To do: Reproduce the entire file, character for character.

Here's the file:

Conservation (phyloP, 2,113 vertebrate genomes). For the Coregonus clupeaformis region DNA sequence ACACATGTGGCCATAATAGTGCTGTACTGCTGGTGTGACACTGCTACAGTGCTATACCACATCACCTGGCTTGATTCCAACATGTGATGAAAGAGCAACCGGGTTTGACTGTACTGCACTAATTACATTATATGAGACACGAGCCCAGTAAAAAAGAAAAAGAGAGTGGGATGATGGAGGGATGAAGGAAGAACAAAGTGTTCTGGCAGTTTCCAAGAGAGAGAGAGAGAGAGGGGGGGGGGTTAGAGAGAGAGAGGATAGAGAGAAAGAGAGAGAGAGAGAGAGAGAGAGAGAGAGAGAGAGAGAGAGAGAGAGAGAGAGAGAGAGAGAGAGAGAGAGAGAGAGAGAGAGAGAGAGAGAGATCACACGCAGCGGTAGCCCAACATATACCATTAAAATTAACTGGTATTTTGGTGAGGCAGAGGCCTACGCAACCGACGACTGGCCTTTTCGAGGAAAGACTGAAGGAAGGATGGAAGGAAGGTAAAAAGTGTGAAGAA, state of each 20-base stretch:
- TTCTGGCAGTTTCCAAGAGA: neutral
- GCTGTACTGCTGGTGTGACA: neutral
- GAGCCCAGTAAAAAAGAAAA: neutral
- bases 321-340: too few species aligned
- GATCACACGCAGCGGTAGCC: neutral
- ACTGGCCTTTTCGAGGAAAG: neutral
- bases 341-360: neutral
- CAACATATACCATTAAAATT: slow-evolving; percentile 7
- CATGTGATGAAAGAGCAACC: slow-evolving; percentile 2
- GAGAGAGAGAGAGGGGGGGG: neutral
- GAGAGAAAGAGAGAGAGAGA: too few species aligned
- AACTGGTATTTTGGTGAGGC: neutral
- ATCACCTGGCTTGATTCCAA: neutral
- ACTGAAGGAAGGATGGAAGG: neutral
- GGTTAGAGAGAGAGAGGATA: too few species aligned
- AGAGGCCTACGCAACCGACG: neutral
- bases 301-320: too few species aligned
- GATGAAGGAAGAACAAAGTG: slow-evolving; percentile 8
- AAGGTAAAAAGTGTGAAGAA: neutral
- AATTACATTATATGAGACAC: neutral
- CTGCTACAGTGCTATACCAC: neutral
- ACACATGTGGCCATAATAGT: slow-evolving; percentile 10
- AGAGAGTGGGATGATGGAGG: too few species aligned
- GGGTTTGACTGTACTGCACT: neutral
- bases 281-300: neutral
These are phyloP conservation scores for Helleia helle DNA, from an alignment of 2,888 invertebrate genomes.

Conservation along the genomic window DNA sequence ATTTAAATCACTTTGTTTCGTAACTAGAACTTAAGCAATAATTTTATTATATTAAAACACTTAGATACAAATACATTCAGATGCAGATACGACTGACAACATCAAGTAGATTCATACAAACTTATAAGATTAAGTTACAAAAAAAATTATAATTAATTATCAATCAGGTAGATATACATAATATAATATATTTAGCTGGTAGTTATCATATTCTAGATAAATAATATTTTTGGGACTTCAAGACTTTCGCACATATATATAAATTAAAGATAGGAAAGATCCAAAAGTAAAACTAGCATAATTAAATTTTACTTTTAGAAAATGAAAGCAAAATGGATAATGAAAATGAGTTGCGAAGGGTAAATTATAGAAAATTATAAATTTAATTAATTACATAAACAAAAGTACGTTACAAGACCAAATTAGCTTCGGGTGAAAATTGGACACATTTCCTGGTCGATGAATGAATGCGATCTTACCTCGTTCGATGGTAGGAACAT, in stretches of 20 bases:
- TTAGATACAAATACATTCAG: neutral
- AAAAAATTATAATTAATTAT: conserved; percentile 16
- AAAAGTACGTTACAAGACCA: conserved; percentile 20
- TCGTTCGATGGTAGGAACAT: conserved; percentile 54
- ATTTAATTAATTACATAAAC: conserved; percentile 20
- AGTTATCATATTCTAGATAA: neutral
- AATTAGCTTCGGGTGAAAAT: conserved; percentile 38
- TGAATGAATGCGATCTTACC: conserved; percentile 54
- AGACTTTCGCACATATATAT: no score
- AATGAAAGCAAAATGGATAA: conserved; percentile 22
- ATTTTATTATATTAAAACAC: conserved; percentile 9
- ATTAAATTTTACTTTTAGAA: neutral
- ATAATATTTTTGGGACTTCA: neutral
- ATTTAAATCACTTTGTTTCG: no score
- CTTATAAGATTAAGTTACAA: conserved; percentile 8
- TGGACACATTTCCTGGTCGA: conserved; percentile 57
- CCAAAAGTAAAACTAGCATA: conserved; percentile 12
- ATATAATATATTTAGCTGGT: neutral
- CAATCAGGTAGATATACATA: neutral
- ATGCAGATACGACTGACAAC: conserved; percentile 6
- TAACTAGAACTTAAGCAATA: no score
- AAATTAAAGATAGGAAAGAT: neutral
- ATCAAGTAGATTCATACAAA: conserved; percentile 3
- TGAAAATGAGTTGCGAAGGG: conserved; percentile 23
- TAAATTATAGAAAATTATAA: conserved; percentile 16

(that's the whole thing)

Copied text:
Conservation (phyloP, 2,113 vertebrate genomes). For the Coregonus clupeaformis region DNA sequence ACACATGTGGCCATAATAGTGCTGTACTGCTGGTGTGACACTGCTACAGTGCTATACCACATCACCTGGCTTGATTCCAACATGTGATGAAAGAGCAACCGGGTTTGACTGTACTGCACTAATTACATTATATGAGACACGAGCCCAGTAAAAAAGAAAAAGAGAGTGGGATGATGGAGGGATGAAGGAAGAACAAAGTGTTCTGGCAGTTTCCAAGAGAGAGAGAGAGAGAGGGGGGGGGGTTAGAGAGAGAGAGGATAGAGAGAAAGAGAGAGAGAGAGAGAGAGAGAGAGAGAGAGAGAGAGAGAGAGAGAGAGAGAGAGAGAGAGAGAGAGAGAGAGAGAGAGAGAGAGAGAGAGAGATCACACGCAGCGGTAGCCCAACATATACCATTAAAATTAACTGGTATTTTGGTGAGGCAGAGGCCTACGCAACCGACGACTGGCCTTTTCGAGGAAAGACTGAAGGAAGGATGGAAGGAAGGTAAAAAGTGTGAAGAA, state of each 20-base stretch:
- TTCTGGCAGTTTCCAAGAGA: neutral
- GCTGTACTGCTGGTGTGACA: neutral
- GAGCCCAGTAAAAAAGAAAA: neutral
- bases 321-340: too few species aligned
- GATCACACGCAGCGGTAGCC: neutral
- ACTGGCCTTTTCGAGGAAAG: neutral
- bases 341-360: neutral
- CAACATATACCATTAAAATT: slow-evolving; percentile 7
- CATGTGATGAAAGAGCAACC: slow-evolving; percentile 2
- GAGAGAGAGAGAGGGGGGGG: neutral
- GAGAGAAAGAGAGAGAGAGA: too few species aligned
- AACTGGTATTTTGGTGAGGC: neutral
- ATCACCTGGCTTGATTCCAA: neutral
- ACTGAAGGAAGGATGGAAGG: neutral
- GGTTAGAGAGAGAGAGGATA: too few species aligned
- AGAGGCCTACGCAACCGACG: neutral
- bases 301-320: too few species aligned
- GATGAAGGAAGAACAAAGTG: slow-evolving; percentile 8
- AAGGTAAAAAGTGTGAAGAA: neutral
- AATTACATTATATGAGACAC: neutral
- CTGCTACAGTGCTATACCAC: neutral
- ACACATGTGGCCATAATAGT: slow-evolving; percentile 10
- AGAGAGTGGGATGATGGAGG: too few species aligned
- GGGTTTGACTGTACTGCACT: neutral
- bases 281-300: neutral
These are phyloP conservation scores for Helleia helle DNA, from an alignment of 2,888 invertebrate genomes.

Conservation along the genomic window DNA sequence ATTTAAATCACTTTGTTTCGTAACTAGAACTTAAGCAATAATTTTATTATATTAAAACACTTAGATACAAATACATTCAGATGCAGATACGACTGACAACATCAAGTAGATTCATACAAACTTATAAGATTAAGTTACAAAAAAAATTATAATTAATTATCAATCAGGTAGATATACATAATATAATATATTTAGCTGGTAGTTATCATATTCTAGATAAATAATATTTTTGGGACTTCAAGACTTTCGCACATATATATAAATTAAAGATAGGAAAGATCCAAAAGTAAAACTAGCATAATTAAATTTTACTTTTAGAAAATGAAAGCAAAATGGATAATGAAAATGAGTTGCGAAGGGTAAATTATAGAAAATTATAAATTTAATTAATTACATAAACAAAAGTACGTTACAAGACCAAATTAGCTTCGGGTGAAAATTGGACACATTTCCTGGTCGATGAATGAATGCGATCTTACCTCGTTCGATGGTAGGAACAT, in stretches of 20 bases:
- TTAGATACAAATACATTCAG: neutral
- AAAAAATTATAATTAATTAT: conserved; percentile 16
- AAAAGTACGTTACAAGACCA: conserved; percentile 20
- TCGTTCGATGGTAGGAACAT: conserved; percentile 54
- ATTTAATTAATTACATAAAC: conserved; percentile 20
- AGTTATCATATTCTAGATAA: neutral
- AATTAGCTTCGGGTGAAAAT: conserved; percentile 38
- TGAATGAATGCGATCTTACC: conserved; percentile 54
- AGACTTTCGCACATATATAT: no score
- AATGAAAGCAAAATGGATAA: conserved; percentile 22
- ATTTTATTATATTAAAACAC: conserved; percentile 9
- ATTAAATTTTACTTTTAGAA: neutral
- ATAATATTTTTGGGACTTCA: neutral
- ATTTAAATCACTTTGTTTCG: no score
- CTTATAAGATTAAGTTACAA: conserved; percentile 8
- TGGACACATTTCCTGGTCGA: conserved; percentile 57
- CCAAAAGTAAAACTAGCATA: conserved; percentile 12
- ATATAATATATTTAGCTGGT: neutral
- CAATCAGGTAGATATACATA: neutral
- ATGCAGATACGACTGACAAC: conserved; percentile 6
- TAACTAGAACTTAAGCAATA: no score
- AAATTAAAGATAGGAAAGAT: neutral
- ATCAAGTAGATTCATACAAA: conserved; percentile 3
- TGAAAATGAGTTGCGAAGGG: conserved; percentile 23
- TAAATTATAGAAAATTATAA: conserved; percentile 16